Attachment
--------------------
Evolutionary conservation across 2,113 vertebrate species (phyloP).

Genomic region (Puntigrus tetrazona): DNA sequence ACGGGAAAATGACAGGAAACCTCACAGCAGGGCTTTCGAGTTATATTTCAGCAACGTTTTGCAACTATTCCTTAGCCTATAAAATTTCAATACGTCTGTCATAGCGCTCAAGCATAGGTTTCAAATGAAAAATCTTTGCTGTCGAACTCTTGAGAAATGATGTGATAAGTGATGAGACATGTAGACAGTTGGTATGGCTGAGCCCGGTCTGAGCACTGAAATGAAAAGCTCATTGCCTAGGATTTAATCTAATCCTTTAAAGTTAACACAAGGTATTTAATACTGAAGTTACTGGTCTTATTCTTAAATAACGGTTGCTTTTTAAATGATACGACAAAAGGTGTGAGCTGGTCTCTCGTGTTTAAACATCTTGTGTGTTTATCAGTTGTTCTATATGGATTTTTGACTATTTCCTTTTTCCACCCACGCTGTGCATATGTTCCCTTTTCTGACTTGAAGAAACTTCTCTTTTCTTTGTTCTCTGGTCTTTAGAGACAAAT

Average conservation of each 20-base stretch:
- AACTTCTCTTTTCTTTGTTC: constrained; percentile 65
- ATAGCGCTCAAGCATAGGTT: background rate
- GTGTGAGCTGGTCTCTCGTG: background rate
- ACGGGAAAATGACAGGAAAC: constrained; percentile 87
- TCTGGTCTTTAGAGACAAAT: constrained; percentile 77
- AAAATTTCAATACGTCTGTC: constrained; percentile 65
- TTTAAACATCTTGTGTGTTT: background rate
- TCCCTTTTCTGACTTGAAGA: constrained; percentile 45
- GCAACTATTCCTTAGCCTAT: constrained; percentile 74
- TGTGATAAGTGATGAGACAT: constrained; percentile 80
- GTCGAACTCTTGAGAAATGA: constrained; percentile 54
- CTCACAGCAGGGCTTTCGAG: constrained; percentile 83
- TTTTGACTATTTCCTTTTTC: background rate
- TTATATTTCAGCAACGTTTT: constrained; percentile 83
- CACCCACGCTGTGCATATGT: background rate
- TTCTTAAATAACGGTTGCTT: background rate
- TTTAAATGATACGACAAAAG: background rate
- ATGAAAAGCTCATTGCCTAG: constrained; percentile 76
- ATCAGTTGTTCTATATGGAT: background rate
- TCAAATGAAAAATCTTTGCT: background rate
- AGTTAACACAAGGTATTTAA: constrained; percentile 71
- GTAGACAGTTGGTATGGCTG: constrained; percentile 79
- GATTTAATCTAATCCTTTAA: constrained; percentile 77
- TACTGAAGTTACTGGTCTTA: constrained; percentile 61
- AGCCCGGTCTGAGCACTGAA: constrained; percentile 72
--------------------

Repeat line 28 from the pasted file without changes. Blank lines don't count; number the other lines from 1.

- AGCCCGGTCTGAGCACTGAA: constrained; percentile 72